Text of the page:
Becky Dean was born in Carlsbad, N.M., on Flag Day, June 14, 1955.
Raised in the Guadalupe Mountains on a sheep ranch, she lived her early years in a little two-room house built by her daddy, who hauled water in his truck for not only household use, but also to feed the family’s sheep.
Five children lived in the home, working on a ranch where riding horseback was akin to walking.
“I rode horses all of my life,” Becky related, “and I continue to do so!”
The Dean children were among a dozen pupils who attended school in a one-room school house. Becky and her siblings traveled over 15 miles of dirt road and through nine wire gates to get to school.
“It took one hour to drive because the roads were so rough and steep,” she remembered.
Becky later moved to Dell City with her family, where she graduated from high school in 1973. She worked on cattle and sheep ranches until a forest fire destroyed a large portion of the Sacramento Mountains. Becky volunteered for several months to cook and serve the hundreds of firefighters who responded to the blaze. The volunteers were head-quartered at the Sacramento Methodist Assembly, and when the crisis passed, Becky was hired as a maintenance supervisor. She eventually left the job to care for her grandmother who was dying of cancer in Carlsbad, N.M.
Following her grandmother’s passing, Becky returned to New Mexico to work in the oilfields. When her mother became gravely will and required brain surgery, Becky traveled home to care for her. About six months later, after her mother recuperated, Becky accepted a job with the Otero County Road Department in Pinion, N.M., where she drove a dump truck and did carpentry work.
On March 22, 1978, Becky Dean married Dennis Ray Walker and moved to a ranch near Alamogordo, N.M., where she trapped coyotes and fox.
“I did pretty well, as fur prices were high for a time,” she recalled. Becky also attended college at New Mexico State University until she and her family moved to Fort Hancock, Texas, to partner on a ranch and launch a heavy equipment dirt moving company.
In 1985, Becky trained to be an emergency medical technician and ran with the volunteer ambulance in Fort Hancock for eight years. In November 1986 she was appointed justice of the peace, a position she held for some eight years. She later ran for county judge, becoming the first female judge in Hudspeth County; she recently began her third term. (See accompanying story for Becky’s professional history.)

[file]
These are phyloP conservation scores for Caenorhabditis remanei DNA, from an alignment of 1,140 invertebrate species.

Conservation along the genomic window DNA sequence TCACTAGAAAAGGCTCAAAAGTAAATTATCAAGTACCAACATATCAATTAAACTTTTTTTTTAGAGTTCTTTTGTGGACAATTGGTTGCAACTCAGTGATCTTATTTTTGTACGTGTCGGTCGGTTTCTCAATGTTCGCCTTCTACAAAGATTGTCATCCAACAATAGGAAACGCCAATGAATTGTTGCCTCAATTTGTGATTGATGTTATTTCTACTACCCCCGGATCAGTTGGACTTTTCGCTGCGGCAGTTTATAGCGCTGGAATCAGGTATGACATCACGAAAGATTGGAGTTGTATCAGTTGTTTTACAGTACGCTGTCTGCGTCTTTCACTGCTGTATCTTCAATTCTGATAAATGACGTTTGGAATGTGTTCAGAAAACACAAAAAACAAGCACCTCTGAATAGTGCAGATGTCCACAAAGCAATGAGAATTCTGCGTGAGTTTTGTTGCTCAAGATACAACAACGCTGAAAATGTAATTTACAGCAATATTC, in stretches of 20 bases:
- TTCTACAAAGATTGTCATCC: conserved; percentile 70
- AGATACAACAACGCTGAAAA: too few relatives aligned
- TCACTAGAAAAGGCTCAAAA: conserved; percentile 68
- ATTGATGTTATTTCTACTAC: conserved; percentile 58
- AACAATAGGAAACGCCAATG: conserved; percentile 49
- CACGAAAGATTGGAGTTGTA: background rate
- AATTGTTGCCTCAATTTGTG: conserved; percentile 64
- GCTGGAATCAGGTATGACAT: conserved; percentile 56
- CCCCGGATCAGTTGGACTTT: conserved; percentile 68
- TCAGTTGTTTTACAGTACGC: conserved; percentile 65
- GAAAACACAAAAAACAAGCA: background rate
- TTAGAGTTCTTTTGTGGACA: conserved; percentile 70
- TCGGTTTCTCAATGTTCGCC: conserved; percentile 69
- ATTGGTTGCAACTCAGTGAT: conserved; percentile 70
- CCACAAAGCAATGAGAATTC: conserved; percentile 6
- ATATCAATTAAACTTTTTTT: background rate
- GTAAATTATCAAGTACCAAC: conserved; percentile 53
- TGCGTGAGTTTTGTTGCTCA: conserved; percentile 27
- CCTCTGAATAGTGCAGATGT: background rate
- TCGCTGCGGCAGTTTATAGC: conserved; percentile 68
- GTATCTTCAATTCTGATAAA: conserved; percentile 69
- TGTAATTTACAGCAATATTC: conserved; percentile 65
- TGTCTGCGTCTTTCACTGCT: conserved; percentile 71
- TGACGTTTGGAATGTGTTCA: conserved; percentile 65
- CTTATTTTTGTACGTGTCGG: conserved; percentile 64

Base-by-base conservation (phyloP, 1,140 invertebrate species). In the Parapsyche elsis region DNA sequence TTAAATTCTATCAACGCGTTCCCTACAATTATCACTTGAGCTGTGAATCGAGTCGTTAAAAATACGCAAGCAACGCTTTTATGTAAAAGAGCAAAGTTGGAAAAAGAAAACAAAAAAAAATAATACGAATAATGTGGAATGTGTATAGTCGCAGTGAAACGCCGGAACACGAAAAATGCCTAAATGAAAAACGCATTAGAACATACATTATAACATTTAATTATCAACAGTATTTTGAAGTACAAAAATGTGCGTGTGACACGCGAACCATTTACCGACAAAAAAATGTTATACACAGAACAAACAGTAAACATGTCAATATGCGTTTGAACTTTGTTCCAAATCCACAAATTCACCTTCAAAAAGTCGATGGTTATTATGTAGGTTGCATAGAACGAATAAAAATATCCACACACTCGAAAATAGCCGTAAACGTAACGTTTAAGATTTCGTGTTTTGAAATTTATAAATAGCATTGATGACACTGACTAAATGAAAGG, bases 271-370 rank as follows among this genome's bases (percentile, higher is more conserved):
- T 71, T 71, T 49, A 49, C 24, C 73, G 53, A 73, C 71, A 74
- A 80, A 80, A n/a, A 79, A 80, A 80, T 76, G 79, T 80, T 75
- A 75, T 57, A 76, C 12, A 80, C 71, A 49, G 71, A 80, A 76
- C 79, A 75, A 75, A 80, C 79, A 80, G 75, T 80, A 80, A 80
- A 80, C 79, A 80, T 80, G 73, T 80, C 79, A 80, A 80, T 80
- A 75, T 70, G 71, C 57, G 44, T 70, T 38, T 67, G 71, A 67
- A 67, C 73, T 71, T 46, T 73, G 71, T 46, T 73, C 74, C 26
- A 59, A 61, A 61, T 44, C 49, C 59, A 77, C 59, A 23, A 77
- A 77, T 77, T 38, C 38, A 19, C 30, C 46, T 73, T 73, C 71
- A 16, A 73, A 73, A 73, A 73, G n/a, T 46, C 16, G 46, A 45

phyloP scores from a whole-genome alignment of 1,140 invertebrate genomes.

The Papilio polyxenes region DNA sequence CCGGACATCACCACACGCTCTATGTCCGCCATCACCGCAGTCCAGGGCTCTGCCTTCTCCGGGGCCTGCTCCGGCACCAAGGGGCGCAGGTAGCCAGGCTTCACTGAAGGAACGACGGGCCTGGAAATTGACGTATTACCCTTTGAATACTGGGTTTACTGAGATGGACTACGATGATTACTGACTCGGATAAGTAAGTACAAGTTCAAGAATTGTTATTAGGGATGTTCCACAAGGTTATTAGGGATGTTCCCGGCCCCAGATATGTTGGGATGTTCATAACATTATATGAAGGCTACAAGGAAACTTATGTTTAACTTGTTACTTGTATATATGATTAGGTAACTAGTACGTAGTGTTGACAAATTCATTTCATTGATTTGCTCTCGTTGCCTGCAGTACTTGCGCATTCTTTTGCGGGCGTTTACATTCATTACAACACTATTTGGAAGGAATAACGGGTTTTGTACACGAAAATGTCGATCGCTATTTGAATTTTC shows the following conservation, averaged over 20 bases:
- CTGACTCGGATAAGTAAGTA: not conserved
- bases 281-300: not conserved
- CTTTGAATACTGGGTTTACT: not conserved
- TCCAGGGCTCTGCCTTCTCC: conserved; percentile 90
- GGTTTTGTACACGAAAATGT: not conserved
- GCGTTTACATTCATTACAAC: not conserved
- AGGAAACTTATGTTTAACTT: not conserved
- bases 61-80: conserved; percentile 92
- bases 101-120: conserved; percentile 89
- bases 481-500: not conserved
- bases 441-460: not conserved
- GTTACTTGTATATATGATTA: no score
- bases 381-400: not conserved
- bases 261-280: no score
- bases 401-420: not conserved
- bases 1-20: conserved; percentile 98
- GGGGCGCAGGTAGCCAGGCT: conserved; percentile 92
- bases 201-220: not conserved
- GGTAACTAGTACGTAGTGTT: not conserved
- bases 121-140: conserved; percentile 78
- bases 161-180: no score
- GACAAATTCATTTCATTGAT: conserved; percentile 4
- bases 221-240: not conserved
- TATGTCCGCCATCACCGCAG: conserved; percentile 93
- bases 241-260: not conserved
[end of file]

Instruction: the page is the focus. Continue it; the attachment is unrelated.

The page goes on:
On Nov. 18, 1986, son Clifton Kyle was born, a mere six weeks before Becky was sworn in as justice of the peace. On June 10, 1994, daughter, Whitney AnnaMae came to live with Becky’s family from Juarez, Mexico. She was 19 months old, and her adoption became final on Oct. 3, 1994.
“On June 10, exactly two years later, we were in line at the INS office and were successful at getting her citizenship pro bono!” Becky recounted.
Dennis Ray and Becky eventually purchased a small ranch near Sierra Blanca, where they still reside today. The family dirt construction business, Eagle Mtn. Gang Inc., “is very successful at this point,” Becky reported. “We have been doing substantial work for the railroad in the last few years.”
The family also owns and operates Sierra Blanca Quarry where they crush ballast for the railroad. Son Kyle, who is now 24, is the manager “and doing a job that makes his parents very proud.” Kyle and his wife, Alicia, live at the ranch near their parents. In fact, Alicia, daughter Whitney, and Becky have started showing horses.
Becky and Dennis Ray have one granddaughter, Haylee Jo, who is now four years old “and the smartest, prettiest, and gutsiest child in the county. She already rides her horse alone.” Another grandchild is on the way.
Despite her limited “formal” education, Becky believes that “the variety of the things I have done, especially being justice of the peace and a business owner/operator, prepared me for the job of county judge. Now I have the training and experience of eight years in the county judge’s office behind me.
“I have a close relationship with God,” she continued. “He has helped me every day and will continue to do so. He has truly blessed me, and is the only reason I can do any of the good that I might do.”